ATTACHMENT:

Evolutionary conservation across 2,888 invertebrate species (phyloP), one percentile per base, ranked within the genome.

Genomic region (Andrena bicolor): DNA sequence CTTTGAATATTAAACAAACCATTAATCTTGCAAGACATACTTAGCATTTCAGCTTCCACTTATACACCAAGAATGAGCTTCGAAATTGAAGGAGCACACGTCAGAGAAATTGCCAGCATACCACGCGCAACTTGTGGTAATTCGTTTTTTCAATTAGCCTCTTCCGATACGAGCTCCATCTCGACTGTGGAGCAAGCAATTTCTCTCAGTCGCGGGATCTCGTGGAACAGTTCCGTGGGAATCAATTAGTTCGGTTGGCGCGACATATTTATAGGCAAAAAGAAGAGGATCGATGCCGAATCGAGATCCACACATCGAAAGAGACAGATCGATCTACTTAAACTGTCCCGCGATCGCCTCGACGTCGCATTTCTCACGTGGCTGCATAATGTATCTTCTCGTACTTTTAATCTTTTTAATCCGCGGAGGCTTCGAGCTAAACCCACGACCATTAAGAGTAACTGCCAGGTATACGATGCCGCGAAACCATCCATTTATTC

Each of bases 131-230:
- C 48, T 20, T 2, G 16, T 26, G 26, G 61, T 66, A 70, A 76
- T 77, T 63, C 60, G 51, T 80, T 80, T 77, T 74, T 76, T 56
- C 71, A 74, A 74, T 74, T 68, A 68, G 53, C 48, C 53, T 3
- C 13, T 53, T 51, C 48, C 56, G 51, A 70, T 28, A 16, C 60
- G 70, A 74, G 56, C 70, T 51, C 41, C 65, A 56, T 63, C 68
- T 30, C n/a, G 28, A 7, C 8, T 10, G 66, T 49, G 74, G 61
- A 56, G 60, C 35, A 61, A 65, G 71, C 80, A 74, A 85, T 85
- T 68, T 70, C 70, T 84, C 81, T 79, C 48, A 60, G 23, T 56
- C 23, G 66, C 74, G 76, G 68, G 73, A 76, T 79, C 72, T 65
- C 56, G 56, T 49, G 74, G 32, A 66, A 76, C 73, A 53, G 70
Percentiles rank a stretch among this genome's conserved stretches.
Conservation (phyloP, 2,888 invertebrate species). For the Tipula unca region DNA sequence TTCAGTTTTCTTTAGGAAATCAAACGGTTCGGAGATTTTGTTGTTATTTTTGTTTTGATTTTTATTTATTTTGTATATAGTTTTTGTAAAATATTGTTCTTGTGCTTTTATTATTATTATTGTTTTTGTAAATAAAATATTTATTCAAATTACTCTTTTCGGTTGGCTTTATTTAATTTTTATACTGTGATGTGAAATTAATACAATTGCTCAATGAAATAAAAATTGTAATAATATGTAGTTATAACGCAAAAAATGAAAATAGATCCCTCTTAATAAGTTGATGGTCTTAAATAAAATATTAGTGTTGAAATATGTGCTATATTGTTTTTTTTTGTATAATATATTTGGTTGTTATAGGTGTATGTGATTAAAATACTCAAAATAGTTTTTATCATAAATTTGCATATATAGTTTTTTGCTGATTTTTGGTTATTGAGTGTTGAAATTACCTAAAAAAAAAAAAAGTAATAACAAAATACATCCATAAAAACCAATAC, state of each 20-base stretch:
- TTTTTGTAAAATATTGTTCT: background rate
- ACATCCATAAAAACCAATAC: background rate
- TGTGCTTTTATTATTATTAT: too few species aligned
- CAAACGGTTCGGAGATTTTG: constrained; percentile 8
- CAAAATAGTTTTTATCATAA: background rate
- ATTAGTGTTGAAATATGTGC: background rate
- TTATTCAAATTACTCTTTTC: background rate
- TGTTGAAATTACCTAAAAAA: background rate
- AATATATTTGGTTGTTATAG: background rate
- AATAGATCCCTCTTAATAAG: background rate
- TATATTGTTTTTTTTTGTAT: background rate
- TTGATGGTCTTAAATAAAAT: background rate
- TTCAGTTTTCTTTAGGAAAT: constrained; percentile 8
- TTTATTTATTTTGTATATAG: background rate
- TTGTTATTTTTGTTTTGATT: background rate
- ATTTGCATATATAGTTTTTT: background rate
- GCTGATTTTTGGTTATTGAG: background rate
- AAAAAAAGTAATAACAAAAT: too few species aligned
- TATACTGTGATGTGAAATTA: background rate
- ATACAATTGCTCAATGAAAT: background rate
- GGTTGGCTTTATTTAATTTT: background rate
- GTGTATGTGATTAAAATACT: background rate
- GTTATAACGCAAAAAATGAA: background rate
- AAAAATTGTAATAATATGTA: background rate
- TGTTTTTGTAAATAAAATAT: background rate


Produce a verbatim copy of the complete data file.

Evolutionary conservation across 2,888 invertebrate species (phyloP), one percentile per base, ranked within the genome.

Genomic region (Andrena bicolor): DNA sequence CTTTGAATATTAAACAAACCATTAATCTTGCAAGACATACTTAGCATTTCAGCTTCCACTTATACACCAAGAATGAGCTTCGAAATTGAAGGAGCACACGTCAGAGAAATTGCCAGCATACCACGCGCAACTTGTGGTAATTCGTTTTTTCAATTAGCCTCTTCCGATACGAGCTCCATCTCGACTGTGGAGCAAGCAATTTCTCTCAGTCGCGGGATCTCGTGGAACAGTTCCGTGGGAATCAATTAGTTCGGTTGGCGCGACATATTTATAGGCAAAAAGAAGAGGATCGATGCCGAATCGAGATCCACACATCGAAAGAGACAGATCGATCTACTTAAACTGTCCCGCGATCGCCTCGACGTCGCATTTCTCACGTGGCTGCATAATGTATCTTCTCGTACTTTTAATCTTTTTAATCCGCGGAGGCTTCGAGCTAAACCCACGACCATTAAGAGTAACTGCCAGGTATACGATGCCGCGAAACCATCCATTTATTC

Each of bases 131-230:
- C 48, T 20, T 2, G 16, T 26, G 26, G 61, T 66, A 70, A 76
- T 77, T 63, C 60, G 51, T 80, T 80, T 77, T 74, T 76, T 56
- C 71, A 74, A 74, T 74, T 68, A 68, G 53, C 48, C 53, T 3
- C 13, T 53, T 51, C 48, C 56, G 51, A 70, T 28, A 16, C 60
- G 70, A 74, G 56, C 70, T 51, C 41, C 65, A 56, T 63, C 68
- T 30, C n/a, G 28, A 7, C 8, T 10, G 66, T 49, G 74, G 61
- A 56, G 60, C 35, A 61, A 65, G 71, C 80, A 74, A 85, T 85
- T 68, T 70, C 70, T 84, C 81, T 79, C 48, A 60, G 23, T 56
- C 23, G 66, C 74, G 76, G 68, G 73, A 76, T 79, C 72, T 65
- C 56, G 56, T 49, G 74, G 32, A 66, A 76, C 73, A 53, G 70
Percentiles rank a stretch among this genome's conserved stretches.
Conservation (phyloP, 2,888 invertebrate species). For the Tipula unca region DNA sequence TTCAGTTTTCTTTAGGAAATCAAACGGTTCGGAGATTTTGTTGTTATTTTTGTTTTGATTTTTATTTATTTTGTATATAGTTTTTGTAAAATATTGTTCTTGTGCTTTTATTATTATTATTGTTTTTGTAAATAAAATATTTATTCAAATTACTCTTTTCGGTTGGCTTTATTTAATTTTTATACTGTGATGTGAAATTAATACAATTGCTCAATGAAATAAAAATTGTAATAATATGTAGTTATAACGCAAAAAATGAAAATAGATCCCTCTTAATAAGTTGATGGTCTTAAATAAAATATTAGTGTTGAAATATGTGCTATATTGTTTTTTTTTGTATAATATATTTGGTTGTTATAGGTGTATGTGATTAAAATACTCAAAATAGTTTTTATCATAAATTTGCATATATAGTTTTTTGCTGATTTTTGGTTATTGAGTGTTGAAATTACCTAAAAAAAAAAAAAGTAATAACAAAATACATCCATAAAAACCAATAC, state of each 20-base stretch:
- TTTTTGTAAAATATTGTTCT: background rate
- ACATCCATAAAAACCAATAC: background rate
- TGTGCTTTTATTATTATTAT: too few species aligned
- CAAACGGTTCGGAGATTTTG: constrained; percentile 8
- CAAAATAGTTTTTATCATAA: background rate
- ATTAGTGTTGAAATATGTGC: background rate
- TTATTCAAATTACTCTTTTC: background rate
- TGTTGAAATTACCTAAAAAA: background rate
- AATATATTTGGTTGTTATAG: background rate
- AATAGATCCCTCTTAATAAG: background rate
- TATATTGTTTTTTTTTGTAT: background rate
- TTGATGGTCTTAAATAAAAT: background rate
- TTCAGTTTTCTTTAGGAAAT: constrained; percentile 8
- TTTATTTATTTTGTATATAG: background rate
- TTGTTATTTTTGTTTTGATT: background rate
- ATTTGCATATATAGTTTTTT: background rate
- GCTGATTTTTGGTTATTGAG: background rate
- AAAAAAAGTAATAACAAAAT: too few species aligned
- TATACTGTGATGTGAAATTA: background rate
- ATACAATTGCTCAATGAAAT: background rate
- GGTTGGCTTTATTTAATTTT: background rate
- GTGTATGTGATTAAAATACT: background rate
- GTTATAACGCAAAAAATGAA: background rate
- AAAAATTGTAATAATATGTA: background rate
- TGTTTTTGTAAATAAAATAT: background rate